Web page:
The Use of Implicit and Explicit Approaches To Assess Future Changes in Extreme Thunderstorm Event Characteristics
Prof. Robert J. Trapp
Head of Department of Atmospheric Sciences
University of Illinois Urbana-Champaign
Monday November 28, 2022, 2 PM ET
The number of inflation-adjusted, billion-dollar disasters due to extreme thunderstorms in the United States has increased from an average of two events per year in 1991, to more than eight per year in 2021. This alarming trend has raised important questions about how the occurrence of these storms, and their attendant tornadoes, hail, and/or thunderstorm winds, relate to anthropogenic climate change.
Answers to such questions are facilitated by the fact that thunderstorms and their hazards are controlled strongly by their environmental distributions of temperature, humidity, and wind. Accordingly, environmental-based proxies of the frequency and intensity of thunderstorm hazards have been developed and successfully used for risk assessment under current and well as projected future climates. A description of key results will be provided, as will a discussion of the limitations, which include the inability of proxies to account for the initiation of deep convective storms and thus their realization of the hazards. This limitation is removed through the use of convection-allowing dynamical downscaling. A recent application of this explicit and hence more computationally intensive approach to reveal aspects of the changing risk of hailstorms will be presented.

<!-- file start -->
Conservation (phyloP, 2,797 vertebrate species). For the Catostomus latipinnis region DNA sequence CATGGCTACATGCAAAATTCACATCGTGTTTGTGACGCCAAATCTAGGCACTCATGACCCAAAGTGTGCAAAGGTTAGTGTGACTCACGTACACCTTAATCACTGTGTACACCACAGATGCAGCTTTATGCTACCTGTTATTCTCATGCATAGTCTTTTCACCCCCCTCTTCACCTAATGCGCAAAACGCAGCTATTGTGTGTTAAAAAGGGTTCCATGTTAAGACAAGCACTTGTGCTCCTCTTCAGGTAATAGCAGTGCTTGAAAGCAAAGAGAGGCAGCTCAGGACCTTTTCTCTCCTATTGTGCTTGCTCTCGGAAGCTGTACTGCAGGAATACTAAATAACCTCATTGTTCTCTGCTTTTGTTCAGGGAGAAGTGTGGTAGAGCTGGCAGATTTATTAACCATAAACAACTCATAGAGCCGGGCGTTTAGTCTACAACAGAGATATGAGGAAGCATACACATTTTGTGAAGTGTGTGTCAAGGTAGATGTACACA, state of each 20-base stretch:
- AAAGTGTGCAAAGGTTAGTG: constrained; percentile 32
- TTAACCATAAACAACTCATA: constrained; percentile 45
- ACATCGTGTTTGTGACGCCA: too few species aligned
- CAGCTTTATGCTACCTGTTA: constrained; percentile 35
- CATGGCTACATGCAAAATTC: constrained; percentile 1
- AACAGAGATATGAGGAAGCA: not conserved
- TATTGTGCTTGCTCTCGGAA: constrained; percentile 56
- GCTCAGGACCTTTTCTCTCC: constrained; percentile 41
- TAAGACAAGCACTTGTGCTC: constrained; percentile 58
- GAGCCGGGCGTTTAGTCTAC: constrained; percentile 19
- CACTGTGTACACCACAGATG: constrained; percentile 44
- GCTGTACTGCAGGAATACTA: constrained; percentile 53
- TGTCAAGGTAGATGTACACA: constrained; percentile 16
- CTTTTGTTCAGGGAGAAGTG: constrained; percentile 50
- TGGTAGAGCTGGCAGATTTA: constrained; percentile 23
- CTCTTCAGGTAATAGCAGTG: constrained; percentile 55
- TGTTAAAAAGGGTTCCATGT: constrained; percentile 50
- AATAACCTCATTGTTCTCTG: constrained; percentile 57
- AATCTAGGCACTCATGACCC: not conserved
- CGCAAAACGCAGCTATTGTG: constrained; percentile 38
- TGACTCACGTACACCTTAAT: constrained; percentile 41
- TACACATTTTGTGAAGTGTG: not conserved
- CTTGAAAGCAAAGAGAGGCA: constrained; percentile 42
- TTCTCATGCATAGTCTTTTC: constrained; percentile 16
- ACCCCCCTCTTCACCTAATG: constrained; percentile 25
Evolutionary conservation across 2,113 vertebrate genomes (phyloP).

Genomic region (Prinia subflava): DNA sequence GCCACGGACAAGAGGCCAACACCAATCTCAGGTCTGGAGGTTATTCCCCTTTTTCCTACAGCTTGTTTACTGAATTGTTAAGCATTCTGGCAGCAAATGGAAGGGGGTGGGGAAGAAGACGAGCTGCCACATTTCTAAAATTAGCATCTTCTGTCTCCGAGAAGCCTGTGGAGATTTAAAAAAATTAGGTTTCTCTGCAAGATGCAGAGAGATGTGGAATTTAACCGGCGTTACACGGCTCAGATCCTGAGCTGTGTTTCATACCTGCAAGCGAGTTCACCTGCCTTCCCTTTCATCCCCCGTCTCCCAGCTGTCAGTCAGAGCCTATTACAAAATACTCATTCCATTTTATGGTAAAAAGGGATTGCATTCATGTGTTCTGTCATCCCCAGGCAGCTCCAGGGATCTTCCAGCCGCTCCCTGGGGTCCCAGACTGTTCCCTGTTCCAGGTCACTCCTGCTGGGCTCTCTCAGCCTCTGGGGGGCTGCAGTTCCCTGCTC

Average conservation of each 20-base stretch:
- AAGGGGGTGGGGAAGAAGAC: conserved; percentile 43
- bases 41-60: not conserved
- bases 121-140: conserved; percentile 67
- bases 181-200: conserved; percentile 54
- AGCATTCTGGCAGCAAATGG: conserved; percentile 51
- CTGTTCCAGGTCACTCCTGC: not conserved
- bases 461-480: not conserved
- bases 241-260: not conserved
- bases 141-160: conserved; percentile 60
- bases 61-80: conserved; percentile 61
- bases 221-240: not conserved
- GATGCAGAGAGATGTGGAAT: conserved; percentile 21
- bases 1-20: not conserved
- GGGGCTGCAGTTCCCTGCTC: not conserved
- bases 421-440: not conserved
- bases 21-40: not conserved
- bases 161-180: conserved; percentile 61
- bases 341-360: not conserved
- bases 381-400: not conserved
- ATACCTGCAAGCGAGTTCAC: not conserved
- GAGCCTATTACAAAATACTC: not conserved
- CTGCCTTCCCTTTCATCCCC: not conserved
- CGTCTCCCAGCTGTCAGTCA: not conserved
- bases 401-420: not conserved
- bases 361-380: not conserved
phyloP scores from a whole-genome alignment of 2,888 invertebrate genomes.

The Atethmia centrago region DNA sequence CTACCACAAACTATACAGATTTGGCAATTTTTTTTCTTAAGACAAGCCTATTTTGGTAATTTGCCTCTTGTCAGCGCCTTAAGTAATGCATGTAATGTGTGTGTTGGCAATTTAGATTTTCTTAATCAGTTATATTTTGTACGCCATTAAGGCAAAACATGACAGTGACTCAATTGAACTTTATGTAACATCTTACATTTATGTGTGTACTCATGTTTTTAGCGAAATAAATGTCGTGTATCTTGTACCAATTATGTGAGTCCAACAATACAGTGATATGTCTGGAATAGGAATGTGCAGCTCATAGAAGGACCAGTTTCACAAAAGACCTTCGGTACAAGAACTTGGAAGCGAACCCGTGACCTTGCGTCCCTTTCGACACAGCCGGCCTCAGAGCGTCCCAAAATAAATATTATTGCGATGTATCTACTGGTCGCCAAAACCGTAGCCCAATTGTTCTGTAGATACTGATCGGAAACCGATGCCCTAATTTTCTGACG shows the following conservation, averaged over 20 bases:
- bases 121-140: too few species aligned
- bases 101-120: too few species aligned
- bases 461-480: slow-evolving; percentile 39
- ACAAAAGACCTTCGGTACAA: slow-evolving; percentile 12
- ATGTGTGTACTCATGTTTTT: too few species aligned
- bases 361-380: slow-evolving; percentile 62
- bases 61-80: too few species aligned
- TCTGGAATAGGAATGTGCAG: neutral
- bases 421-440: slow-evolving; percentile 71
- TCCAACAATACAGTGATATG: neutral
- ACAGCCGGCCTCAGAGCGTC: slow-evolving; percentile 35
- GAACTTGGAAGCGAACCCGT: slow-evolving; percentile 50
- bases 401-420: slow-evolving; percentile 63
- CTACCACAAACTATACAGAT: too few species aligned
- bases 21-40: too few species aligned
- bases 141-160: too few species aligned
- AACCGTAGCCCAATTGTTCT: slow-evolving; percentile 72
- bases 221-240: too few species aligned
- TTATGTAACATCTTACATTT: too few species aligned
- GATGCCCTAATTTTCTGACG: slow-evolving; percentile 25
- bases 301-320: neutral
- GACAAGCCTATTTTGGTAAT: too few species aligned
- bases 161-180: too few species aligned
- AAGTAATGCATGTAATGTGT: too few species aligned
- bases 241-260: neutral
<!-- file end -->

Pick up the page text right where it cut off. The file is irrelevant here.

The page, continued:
Neither of these approaches, however, offers a clear path for process-level understanding of the extreme events. For this we employ an event-based pseudo-global-warming (PGW) modeling approach. This approach will be illustrated using recent extreme thunderstorm events, including the 10 August 2020 derecho, which to date is the costliest thunderstorm event in U.S. history, and the 10 December 2021 tornado outbreak, which is the deadliest December tornado event on record in the U.S.
Robert J. Trapp is a Professor and Head of the Department of Atmospheric Sciences at the University of Illinois Urbana-Champaign. He conducts research on severe convective storms, their attendant hazards, and their connection with climate change and variability. He is also the author of the textbook “Mesoscale-Convective Processes in the Atmosphere,” published by Cambridge University Press.
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